- Associated Press - Tuesday, February 2, 2016

SEATTLE (AP) - A Seattle-based advocacy group on Tuesday asked the U.S. Department of Agriculture to investigate the recent death of an Asian elephant at the Oklahoma City Zoo, saying it’s concerned the zoo wasn’t equipped to care for the animal.

The elephant, named Chai, was controversially transferred from Seattle’s Woodland Park Zoo to the Oklahoma facility eight months ago, along with another elephant, named Bamboo. Zookeepers found Chai dead on her side in the elephant yard Saturday morning. A necropsy turned up no definitive cause of death or obvious signs of infectious disease, but the zoo said final lab results aren’t expected for a month or more.

Friends of the Woodland Park Zoo Elephants, which wanted Chai and Bamboo sent to a sanctuary in California instead, said it filed a complaint Tuesday with the USDA, which enforces the federal Animal Welfare Act. Chai died at 37, even though the group said Asian elephants can live 70 years in the wild and the median lifespan for captive elephants is 47 years.

The USDA said it would evaluate whether to open an investigation. Members of People for the Ethical Treatment of Animals said they planned to hold a vigil for Chai at the Oklahoma City Zoo on Wednesday.

Chai had received regular checkups and observation from keepers, who reported that she seemed to be healthy, the Oklahoma City Zoo reported on its website. The zoo did not immediately respond to an email seeking comment about the USDA complaint. Another elephant, a 4-year-old Asian elephant named Malee, died of a viral infection there in October.

Among the Seattle organization’s concerns are whether the Oklahoma zoo adequately monitored the elephants, provided them adequate protection as overnight temperatures fell into the low 30s, and that the zoo had no apparent way to raise an elephant that has gone down on its side - which can kill them as the weight of their bodies crush their organs. Chai had previously suffered from chronic foot disease, which is a leading cause of death of elephants in captivity, the group said.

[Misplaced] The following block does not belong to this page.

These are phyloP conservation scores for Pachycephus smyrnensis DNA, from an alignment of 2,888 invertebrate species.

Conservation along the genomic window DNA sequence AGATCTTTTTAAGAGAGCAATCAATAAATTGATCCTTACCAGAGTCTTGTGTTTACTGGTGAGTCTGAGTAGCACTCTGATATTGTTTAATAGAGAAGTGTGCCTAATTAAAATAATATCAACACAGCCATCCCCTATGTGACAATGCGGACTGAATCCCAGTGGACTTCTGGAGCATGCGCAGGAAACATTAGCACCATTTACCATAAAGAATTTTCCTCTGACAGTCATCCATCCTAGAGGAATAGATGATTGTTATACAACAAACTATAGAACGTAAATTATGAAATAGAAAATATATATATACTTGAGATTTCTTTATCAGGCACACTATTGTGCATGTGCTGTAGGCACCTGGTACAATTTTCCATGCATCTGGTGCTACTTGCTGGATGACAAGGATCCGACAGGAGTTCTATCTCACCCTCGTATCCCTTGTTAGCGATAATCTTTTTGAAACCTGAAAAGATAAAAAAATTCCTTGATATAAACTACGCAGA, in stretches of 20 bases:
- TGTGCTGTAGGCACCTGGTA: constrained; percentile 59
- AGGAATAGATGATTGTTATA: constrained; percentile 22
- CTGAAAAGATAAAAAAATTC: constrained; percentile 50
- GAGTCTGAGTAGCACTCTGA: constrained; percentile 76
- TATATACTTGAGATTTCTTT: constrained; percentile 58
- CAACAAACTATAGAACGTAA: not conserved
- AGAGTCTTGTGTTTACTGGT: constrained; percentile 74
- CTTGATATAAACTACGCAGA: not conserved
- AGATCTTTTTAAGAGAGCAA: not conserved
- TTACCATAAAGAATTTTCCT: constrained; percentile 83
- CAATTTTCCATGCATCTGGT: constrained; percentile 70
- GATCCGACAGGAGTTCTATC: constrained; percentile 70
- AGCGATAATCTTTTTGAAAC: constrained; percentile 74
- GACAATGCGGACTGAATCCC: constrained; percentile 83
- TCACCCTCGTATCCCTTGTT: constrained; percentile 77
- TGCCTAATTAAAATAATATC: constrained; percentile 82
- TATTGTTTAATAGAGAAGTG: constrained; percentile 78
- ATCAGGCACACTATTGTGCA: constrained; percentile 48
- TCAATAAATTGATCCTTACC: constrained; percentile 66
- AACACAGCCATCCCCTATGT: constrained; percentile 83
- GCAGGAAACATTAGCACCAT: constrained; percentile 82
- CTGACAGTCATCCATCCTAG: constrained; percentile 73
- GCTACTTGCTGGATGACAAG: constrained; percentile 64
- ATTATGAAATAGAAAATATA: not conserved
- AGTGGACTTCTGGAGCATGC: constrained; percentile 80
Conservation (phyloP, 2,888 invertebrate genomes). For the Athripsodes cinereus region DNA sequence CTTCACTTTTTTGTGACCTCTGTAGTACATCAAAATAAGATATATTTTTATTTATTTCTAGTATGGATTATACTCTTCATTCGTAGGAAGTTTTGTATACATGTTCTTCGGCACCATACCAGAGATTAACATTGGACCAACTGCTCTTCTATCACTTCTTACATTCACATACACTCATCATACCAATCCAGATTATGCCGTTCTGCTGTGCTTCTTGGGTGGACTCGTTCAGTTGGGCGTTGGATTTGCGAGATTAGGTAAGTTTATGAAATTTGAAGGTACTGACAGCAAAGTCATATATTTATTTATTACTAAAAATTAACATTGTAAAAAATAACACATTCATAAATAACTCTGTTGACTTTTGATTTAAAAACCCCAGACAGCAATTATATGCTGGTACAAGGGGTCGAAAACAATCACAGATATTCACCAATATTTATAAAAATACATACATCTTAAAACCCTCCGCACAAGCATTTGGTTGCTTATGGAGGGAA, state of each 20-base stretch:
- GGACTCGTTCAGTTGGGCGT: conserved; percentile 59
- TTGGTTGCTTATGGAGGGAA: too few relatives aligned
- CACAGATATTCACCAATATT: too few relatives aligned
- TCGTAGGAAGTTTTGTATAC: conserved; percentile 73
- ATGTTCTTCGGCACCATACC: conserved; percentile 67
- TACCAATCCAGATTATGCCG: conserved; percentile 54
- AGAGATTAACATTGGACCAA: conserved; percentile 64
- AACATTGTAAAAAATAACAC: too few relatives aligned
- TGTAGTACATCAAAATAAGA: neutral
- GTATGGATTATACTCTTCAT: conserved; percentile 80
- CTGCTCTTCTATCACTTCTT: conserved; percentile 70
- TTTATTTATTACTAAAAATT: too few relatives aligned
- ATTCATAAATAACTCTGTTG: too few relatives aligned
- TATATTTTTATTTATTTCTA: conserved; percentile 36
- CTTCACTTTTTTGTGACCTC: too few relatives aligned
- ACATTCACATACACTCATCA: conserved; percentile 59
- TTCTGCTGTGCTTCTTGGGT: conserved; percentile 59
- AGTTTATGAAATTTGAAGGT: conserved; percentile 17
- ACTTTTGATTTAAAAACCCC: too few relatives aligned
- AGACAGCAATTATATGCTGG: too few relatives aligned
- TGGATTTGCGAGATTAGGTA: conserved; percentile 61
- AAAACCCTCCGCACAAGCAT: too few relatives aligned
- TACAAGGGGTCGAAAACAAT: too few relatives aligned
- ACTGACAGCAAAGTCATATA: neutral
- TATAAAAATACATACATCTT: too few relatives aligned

“It is evident that staff did not monitor Chai overnight and it is unknown whether her death was protracted or immediate, or whether prompt intervention could have prevented Chai’s death or remediated her suffering,” the group said in a news release.

Keeping elephants in zoos has become increasingly controversial as critics question whether the institutions can provide the herd animals with the space and companionship they need. Woodland Park Zoo decided to close its exhibit after one of its elephants died, leaving it with just two. Officials considered sending them to a sanctuary, but none could immediately accept them or featured a multigenerational herd. Oklahoma City offered what they described as state-of-the-art elephant care.

Many zoos have closed their elephant exhibits in the past few decades, and new federal guidelines that encourage a herd of at least three elephants could require others to close by next year.

At the same time, the Association of Zoos and Aquariums said, the U.S. Fish and Wildlife Service last week approved a permit allowing the Dallas Zoo, Nebraska’s Henry Doorly Zoo and the Sedgwick County Zoo in Kansas to import a total of 18 African elephants. The association says the animals, once threatened by drought and poaching in Swaziland, will receive the best possible care and help inspire the public to conserve wild elephants.

There are about 287 Asian and African elephants in AZA-accredited zoos around the country, many of which contribute to anti-poaching and habitat conservation measures.

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